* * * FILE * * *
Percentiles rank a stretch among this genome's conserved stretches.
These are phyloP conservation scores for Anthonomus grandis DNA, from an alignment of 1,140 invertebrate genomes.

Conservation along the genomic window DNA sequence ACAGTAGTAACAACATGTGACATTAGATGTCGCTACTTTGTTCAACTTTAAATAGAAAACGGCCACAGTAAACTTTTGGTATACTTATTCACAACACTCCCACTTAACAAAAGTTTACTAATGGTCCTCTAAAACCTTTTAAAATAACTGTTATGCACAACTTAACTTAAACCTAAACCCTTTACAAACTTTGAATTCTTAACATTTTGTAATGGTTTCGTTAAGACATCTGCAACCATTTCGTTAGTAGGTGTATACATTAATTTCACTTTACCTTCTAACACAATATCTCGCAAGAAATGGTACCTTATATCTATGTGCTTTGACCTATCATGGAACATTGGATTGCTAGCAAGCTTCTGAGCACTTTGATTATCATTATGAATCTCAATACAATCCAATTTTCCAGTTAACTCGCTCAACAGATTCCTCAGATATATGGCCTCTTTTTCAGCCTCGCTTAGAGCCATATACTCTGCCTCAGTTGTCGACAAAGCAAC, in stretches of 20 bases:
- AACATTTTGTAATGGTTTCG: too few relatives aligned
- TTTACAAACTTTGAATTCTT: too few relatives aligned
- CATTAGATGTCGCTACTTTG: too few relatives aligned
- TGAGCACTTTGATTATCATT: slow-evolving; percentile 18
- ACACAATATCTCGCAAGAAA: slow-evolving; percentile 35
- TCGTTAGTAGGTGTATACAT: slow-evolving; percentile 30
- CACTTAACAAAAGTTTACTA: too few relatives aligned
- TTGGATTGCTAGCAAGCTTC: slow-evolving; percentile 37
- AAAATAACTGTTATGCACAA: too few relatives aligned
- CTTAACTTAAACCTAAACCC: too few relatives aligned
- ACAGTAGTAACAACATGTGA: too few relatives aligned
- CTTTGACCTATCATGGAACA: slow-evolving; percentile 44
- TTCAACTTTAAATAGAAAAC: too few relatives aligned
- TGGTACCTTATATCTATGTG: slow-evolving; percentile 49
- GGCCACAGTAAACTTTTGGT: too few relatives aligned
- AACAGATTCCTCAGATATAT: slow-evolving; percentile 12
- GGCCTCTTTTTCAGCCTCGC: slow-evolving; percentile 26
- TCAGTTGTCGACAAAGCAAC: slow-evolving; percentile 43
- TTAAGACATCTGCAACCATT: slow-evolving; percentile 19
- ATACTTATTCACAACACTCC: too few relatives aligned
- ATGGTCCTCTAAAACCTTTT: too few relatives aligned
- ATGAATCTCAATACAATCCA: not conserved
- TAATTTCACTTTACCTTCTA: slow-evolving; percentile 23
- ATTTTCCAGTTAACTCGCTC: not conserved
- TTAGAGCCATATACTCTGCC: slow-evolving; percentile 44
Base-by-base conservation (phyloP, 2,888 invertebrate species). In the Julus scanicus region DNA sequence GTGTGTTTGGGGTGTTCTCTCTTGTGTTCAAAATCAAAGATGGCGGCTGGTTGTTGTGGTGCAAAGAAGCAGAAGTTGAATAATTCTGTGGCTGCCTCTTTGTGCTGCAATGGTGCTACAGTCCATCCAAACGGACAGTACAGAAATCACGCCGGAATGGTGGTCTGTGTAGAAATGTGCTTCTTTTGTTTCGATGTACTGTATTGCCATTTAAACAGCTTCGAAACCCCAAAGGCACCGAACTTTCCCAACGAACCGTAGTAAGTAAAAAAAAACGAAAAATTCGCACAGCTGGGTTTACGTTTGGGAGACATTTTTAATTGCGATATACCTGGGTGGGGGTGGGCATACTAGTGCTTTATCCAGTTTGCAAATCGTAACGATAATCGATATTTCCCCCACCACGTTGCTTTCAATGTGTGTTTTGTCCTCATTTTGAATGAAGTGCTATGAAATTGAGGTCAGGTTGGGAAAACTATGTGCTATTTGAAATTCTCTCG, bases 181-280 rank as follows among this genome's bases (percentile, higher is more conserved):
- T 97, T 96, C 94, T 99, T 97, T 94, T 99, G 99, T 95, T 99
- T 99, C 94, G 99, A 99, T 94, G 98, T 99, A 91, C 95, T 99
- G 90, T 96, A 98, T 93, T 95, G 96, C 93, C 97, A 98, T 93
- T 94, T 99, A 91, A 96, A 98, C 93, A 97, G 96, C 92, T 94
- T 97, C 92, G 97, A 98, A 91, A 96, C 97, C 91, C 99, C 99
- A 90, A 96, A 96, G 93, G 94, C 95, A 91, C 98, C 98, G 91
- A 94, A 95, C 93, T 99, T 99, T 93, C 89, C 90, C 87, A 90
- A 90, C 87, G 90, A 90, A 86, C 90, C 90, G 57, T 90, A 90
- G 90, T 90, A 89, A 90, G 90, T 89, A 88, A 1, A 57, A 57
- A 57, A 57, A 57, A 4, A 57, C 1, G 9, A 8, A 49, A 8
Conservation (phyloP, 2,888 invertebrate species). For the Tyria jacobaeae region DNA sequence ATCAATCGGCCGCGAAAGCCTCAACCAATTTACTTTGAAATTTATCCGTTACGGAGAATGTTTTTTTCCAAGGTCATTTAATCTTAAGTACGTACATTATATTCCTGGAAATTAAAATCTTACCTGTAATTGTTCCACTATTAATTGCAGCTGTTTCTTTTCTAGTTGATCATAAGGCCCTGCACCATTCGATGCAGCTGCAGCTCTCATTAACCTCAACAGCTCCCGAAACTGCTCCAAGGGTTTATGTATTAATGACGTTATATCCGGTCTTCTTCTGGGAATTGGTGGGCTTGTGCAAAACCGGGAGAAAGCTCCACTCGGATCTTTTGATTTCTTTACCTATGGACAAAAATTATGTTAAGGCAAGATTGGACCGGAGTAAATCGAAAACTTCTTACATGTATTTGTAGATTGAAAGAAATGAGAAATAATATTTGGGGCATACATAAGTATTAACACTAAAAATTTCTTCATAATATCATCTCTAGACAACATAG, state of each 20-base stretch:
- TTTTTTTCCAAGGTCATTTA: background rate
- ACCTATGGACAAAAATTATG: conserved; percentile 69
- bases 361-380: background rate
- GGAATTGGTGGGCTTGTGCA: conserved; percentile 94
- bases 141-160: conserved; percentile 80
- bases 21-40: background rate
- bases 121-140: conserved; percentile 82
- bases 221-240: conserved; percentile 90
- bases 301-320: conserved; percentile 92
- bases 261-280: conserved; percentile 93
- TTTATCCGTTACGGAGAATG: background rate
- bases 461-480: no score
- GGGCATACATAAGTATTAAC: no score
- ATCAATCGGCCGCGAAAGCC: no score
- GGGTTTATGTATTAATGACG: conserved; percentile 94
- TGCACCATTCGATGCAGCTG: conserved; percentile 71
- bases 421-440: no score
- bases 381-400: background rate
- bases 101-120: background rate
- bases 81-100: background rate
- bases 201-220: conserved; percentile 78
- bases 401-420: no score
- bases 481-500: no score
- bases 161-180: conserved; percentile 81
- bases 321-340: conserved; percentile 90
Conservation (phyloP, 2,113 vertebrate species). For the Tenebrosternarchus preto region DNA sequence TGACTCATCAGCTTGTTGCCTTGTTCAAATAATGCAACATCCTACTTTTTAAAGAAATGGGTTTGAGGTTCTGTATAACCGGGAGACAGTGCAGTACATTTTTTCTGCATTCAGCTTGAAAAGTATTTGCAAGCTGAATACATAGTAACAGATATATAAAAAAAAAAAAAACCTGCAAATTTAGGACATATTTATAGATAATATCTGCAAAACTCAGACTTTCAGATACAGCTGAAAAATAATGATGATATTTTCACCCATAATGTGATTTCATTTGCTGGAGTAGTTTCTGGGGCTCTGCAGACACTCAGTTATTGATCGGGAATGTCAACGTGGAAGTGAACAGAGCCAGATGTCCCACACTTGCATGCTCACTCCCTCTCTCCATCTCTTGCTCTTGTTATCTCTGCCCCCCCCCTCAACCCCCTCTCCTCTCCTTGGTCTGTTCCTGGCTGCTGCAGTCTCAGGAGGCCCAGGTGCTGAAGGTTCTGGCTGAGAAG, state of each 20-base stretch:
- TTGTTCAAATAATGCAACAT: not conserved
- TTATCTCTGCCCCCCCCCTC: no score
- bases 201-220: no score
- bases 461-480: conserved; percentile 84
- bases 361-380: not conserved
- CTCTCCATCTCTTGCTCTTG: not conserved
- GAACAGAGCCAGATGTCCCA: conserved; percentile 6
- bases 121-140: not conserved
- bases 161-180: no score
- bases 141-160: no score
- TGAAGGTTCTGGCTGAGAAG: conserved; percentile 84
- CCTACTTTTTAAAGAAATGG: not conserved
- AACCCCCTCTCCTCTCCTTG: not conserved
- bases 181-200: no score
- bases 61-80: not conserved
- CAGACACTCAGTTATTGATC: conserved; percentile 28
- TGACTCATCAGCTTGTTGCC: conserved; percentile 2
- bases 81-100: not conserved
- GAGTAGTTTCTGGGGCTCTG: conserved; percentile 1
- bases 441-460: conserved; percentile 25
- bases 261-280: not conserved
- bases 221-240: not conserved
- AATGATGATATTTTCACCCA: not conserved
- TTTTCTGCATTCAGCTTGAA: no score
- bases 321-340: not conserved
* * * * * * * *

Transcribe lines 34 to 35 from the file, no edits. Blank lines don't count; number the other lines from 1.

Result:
- T 97, C 92, G 97, A 98, A 91, A 96, C 97, C 91, C 99, C 99
- A 90, A 96, A 96, G 93, G 94, C 95, A 91, C 98, C 98, G 91